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Ricky Williams Retires From the NFL After 11 Seasons - Is He Bound for the Hall of Fame?

By Beardandstache @BeardAndStache

Ricky Williams Retires From the NFL After 11 Seasons - Is He Bound for the Hall of Fame?


- Adam Parker
Baltimore Ravens running back Ricky Williams has decided to retire from the NFL after 11 seasons, he announced Tuesday.
"The NFL has been an amazing page in this chapter of my life," Williams said in a statement released by the University of Texas. "I pray that all successive adventures offer me the same potential for growth, success and most importantly fun. I want to thank all my fans, teammates, coaches and supporters for the strength they've given me to overcome so much."
Williams told WQAM in Miami on Tuesday that a text exchange with Bill Parcells, his former boss with the Miami Dolphins, prompted him to think about his future and ultimately led him to decide to retire.
According to the South Florida Sun-Sentinel, Parcells texted Williams to check up on him. Williams responded that he felt good and couldn't "wait till next year." Parcells' response to Williams' reply changed the running back's perspective, however.
"That's good. Don't chase this thing too long. You can contribute in other ways," Parcells reportedly wrote in his text, according to the newspaper.
Williams said Wednesday in an interview with ESPN Radio's "Mike and Mike in the Morning" that Parcells' text was "huge" in convincing him to rethink his future.
"After I started to think about it I was very grateful to him for kind of releasing me, allowing me to let my mind expand to consider what else I could achieve."
This is not the first time Williams retired from the NFL, but something tells me that this time will be the last. Williams briefly retired once earlier, missing the 2004 season. He was facing a four-game suspension for violating the league's drug policy before he shockingly announced he was leaving the game. This one-year 'retirement' proved to be nothing more than a hiatus, however, as Williams returned in 2005 before leaving to spend the 2006 season with the Toronto Argonauts of the Canadian Football League.
On his Twitter account, Williams wrote: "Thank you all, but this ain't it, I'm gonna do something really special. 'Be you and change the world.'"
So now that Williams has retired - barring that he doesn't pull a Brett Favre, of course - does he belong in the Hall of Fame?
Since winning the Heisman Trophy at Texas and joining the New Orleans Saints in 1999, Williams has rushed for 10,009 yards and scored 74 touchdowns.
He is one of only 26 NFL running backs to rush for more than 10,000 yards in a career.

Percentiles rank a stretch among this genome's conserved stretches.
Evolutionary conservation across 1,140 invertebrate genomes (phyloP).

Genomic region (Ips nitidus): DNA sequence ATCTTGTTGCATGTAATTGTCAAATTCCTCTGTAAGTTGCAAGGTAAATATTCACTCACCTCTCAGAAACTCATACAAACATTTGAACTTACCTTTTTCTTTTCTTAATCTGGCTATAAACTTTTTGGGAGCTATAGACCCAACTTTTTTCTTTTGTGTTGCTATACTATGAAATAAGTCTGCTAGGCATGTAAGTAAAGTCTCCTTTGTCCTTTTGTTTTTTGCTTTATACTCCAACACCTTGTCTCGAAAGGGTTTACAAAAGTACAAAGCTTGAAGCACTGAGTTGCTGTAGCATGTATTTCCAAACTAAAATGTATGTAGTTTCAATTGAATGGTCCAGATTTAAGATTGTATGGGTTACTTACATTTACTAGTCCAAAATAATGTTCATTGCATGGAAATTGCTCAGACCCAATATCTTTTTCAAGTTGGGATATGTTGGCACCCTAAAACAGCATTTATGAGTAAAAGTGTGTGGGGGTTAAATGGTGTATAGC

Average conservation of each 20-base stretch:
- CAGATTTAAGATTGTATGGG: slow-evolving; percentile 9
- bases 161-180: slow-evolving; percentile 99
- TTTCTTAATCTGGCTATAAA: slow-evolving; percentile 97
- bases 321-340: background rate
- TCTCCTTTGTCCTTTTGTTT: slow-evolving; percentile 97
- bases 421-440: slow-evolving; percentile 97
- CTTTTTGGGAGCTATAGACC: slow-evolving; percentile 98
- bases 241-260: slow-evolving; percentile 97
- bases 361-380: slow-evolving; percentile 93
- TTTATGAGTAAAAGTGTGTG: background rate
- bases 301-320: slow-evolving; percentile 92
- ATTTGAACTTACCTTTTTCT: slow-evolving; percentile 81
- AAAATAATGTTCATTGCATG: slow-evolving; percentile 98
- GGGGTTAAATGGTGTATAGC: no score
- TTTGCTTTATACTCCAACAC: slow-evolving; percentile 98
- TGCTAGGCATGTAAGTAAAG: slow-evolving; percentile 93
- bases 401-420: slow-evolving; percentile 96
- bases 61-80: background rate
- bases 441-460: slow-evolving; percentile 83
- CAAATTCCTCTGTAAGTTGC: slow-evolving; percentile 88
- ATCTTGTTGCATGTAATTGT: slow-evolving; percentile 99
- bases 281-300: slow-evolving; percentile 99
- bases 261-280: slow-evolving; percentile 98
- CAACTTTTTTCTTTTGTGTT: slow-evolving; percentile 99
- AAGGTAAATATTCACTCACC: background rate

Then-Saints coach Mike Ditka sold the farm and then some to bring Williams to the Big Easy, trading away all of the team's draft picks in 1999 and also their first and third-round picks in 2000 to select Williams fifth overall.
He has had five 1,000-yard seasons and served as a workhorse for both the Saints and Dolphins.
Williams led the NFL in 2002 with 1,853 rushing yards for the Miami Dolphins and received his lone Pro Bowl invitation that season. He followed that up with 1,373 rushing yards in 2003, giving "Sticky Ricky" what remains the mark for the two most productive rushing seasons in Dolphins' franchise history.
Now 34, Williams assumed a backup role with the Ravens last season. Playing behind Ray Rice, Williams tallied 444 yards on 108 carries and two touchdowns.
"I have to thank Coach (John) Harbaugh and the Ravens organization for the opportunity they gave me this year," Williams said in the statement. "I had so much fun and really appreciated the chance to finish on such a great note."
Williams was not only a productive runner, but also a great teammate and teacher.
He fit in well with the Ravens and made a lasting impression on Rice, who led the NFL this season with 2,068 yards from scrimmage.
"I was a big fan of Ricky before we were teammates, but being around him this year is the best thing that happened to me in my NFL career," Rice said. "As a young player, you need to be around a guy who knows what he is doing, and Ricky was tremendous to learn from. The way he took care of his body and the way he prepared, he always showed that he is a true professional. This past season with him is a year I will never forget.
"I had the best year with him beside me, and that was no accident. I believe that Ricky Williams is a Hall of Famer. All that he has done in his career, he deserves that."
It's transparently clear that Williams touched many lives throughout his time in the NFL, and without even tallying the staggering numbers, some people might think that he should get into the Hall on that impact alone.
However, what of all the other talented running backs long retired still waiting to receive their call from the Hall? What of names like Ricky Watters, Roger Craig, and the great Herschel Walker who have yet to be voted in?
Ricky Williams was a great running back, and to surpass the 10,000-yards rushing mark during his great, and albeit unorthodox, career is another feather in his cap.
But will Ricky get to shed the wedding dress he donned for ESPN The Magazine's 'For Better or Worse' cover he shared with Mike Ditka all those years ago and exchange it for a Hall of Fame blazer?
That's hard to say, but until those names I mentioned above and a few others receive their calls, I just don't see it.

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